In Burkina Faso, many children who left school following threats by Islamic militants are working in the country’s informal gold mines, where they risk being harmed by accidents.
Here in Bouda, a dusty, noisy gold mine in northern Burkina Faso, miners eke out a meager living working in dangerous conditions and living in makeshift shelters.
Burkina Faso is Africa’s fifth largest gold producer, but between 700 and 1,000 of its mines are informal.
Children are among those working at these sites. Among them is Aziz Zabré, who left school two years ago to become a miner.
Covered in dust, he complains he can’t make money by going to school, so he pursued some of his friends to work in the mine. When he finds gold, he can make around $90 a month. He gives some to his parents and keeps the rest for himself.
In shafts as deep as 10 meters, which he climbs down without ropes, he chips away with a pickax.
An estimated 20,000 children work in Burkina Faso’s gold mines. The owner of this mine says children will turn to crime if they have no other opportunities, but he admits the situation is not ideal.
He says it's good for children to be at school and has some who attend school himself.
Rouky Ganamé fled her hometown in northern Burkina Faso when Islamist militants arrived. Now at 13, she is a miner.
She was at school when men came with their faces covered. She left class quickly and was able to escape with her family. She left Soman to go to Ouagadougou and from there to Bouda, where she works at the mine.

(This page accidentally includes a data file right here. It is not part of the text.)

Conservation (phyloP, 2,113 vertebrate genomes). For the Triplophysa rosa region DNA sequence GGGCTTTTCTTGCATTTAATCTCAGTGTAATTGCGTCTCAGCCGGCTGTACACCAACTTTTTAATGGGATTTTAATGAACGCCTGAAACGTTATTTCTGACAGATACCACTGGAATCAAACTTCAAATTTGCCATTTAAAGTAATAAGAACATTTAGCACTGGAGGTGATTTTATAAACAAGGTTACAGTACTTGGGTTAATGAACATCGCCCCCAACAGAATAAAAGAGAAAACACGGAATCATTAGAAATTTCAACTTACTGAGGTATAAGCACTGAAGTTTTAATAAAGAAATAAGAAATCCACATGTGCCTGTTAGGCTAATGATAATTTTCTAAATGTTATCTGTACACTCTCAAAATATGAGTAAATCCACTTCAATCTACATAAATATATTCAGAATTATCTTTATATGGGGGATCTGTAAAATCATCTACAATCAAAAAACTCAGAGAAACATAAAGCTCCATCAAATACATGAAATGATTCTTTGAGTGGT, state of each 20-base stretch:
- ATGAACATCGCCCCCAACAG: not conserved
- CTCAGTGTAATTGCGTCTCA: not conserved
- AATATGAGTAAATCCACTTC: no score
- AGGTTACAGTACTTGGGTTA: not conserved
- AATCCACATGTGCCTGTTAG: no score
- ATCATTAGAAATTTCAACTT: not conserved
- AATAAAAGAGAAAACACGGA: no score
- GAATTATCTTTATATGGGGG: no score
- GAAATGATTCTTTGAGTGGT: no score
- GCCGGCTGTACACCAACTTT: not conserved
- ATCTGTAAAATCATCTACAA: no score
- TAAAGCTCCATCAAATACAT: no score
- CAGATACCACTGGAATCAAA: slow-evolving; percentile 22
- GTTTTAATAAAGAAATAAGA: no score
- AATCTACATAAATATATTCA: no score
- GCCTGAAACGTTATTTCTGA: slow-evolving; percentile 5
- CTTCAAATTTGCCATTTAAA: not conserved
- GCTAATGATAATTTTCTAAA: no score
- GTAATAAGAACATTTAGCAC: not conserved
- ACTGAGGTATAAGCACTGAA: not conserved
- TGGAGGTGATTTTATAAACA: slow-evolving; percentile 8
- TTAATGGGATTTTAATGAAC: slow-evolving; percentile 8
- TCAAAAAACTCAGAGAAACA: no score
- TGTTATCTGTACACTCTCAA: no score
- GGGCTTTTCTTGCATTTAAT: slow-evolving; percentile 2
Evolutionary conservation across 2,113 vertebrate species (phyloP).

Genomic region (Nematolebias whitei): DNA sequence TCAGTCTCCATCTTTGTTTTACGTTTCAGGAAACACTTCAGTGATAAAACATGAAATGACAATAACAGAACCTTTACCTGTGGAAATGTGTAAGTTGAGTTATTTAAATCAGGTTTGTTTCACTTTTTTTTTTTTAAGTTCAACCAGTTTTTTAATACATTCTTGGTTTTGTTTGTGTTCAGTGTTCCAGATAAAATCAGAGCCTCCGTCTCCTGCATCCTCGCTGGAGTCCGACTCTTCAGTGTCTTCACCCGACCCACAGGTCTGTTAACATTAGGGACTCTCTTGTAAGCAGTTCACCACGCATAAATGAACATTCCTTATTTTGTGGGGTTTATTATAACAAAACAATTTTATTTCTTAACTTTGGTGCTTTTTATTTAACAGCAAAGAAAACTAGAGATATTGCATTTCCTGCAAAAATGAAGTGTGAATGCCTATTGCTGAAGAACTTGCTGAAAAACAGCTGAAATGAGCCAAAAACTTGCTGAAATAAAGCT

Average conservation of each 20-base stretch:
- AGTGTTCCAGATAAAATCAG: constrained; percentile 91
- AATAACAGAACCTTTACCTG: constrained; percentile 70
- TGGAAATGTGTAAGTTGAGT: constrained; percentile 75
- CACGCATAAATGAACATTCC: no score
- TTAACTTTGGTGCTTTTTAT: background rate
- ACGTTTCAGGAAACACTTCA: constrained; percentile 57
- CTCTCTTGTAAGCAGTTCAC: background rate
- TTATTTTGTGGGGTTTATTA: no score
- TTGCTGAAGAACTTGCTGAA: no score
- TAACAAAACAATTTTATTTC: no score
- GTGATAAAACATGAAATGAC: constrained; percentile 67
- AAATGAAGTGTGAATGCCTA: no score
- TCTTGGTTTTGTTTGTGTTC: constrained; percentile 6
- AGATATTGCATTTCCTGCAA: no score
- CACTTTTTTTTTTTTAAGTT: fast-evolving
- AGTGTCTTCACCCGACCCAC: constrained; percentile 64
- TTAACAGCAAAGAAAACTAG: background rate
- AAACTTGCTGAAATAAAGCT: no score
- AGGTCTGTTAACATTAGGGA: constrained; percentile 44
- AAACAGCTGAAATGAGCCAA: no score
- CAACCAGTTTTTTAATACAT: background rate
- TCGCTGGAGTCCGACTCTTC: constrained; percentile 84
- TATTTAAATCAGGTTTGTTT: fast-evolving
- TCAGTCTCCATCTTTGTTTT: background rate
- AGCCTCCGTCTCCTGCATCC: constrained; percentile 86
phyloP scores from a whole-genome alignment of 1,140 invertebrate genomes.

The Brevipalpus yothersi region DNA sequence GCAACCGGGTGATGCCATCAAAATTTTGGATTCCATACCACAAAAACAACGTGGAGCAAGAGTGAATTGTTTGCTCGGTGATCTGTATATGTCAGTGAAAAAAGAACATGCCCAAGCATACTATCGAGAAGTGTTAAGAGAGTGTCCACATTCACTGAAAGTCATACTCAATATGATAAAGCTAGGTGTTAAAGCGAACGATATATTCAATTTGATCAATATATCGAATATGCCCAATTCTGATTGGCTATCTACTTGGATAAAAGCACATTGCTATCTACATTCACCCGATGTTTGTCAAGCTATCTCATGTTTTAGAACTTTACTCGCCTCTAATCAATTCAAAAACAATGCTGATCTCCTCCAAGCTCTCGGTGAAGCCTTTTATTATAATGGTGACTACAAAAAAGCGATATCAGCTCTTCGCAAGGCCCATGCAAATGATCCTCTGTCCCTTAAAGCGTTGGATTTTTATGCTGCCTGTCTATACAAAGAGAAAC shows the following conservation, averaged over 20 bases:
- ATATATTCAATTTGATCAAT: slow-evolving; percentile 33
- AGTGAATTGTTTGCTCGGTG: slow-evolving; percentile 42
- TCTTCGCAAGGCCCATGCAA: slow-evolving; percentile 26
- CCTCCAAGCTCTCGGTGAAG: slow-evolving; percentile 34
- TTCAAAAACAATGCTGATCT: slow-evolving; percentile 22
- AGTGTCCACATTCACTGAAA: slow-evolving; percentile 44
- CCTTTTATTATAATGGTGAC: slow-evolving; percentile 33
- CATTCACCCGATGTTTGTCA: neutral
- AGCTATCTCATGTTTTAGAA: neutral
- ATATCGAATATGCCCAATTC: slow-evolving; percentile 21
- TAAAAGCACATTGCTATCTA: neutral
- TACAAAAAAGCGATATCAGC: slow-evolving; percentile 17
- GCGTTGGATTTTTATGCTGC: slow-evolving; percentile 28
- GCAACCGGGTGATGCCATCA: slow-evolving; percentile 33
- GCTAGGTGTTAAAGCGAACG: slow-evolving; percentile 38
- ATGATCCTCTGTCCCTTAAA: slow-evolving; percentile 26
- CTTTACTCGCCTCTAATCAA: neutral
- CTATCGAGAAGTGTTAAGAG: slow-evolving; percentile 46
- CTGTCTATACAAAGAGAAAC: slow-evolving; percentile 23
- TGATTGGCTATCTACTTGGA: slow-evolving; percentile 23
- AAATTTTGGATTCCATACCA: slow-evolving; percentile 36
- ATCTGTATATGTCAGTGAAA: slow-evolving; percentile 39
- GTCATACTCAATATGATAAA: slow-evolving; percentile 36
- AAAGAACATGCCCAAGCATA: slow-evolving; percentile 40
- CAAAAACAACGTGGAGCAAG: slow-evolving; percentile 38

But the mines are not safe from terrorists, either. Militants attack them and demand a cut of the revenue to fund their fight against the Burkina Faso government.
Meanwhile, efforts are under way to help children forced to leave school by the conflict. U.N. representatives say they are taking a multifaceted approach to return all the country’s children to school.
Karim Sankara is a UNICEF program officer who says the organization supports the formation of policies, training and actors in the municipalities to carry out a plan that is sensitive to children's rights.
The plight of these children has attracted funding — a pledge of $59 million recently from an international NGO.
On a recent visit to Burkina Faso, Yasmine Sherif, director of Education Cannot Wait, said.
“I look forward to working with all of you to tell the world about the situation, the challenges, the suffering, and steer the moral conscience of the rest of the world.”
The money will help, says Burkina Faso Education Minister Stanislas Ouaro.
It will allow the rehabilitation of schools, the rebuilding of schools, scholarship fees, schooling for girls and help bring children out of the mines.
As for Rouky Ganamé, she sees little hope of returning to school soon.
She says she wants to return but can’t afford to ride the bus. It's too far for her to walk on foot.
Source: Voice of America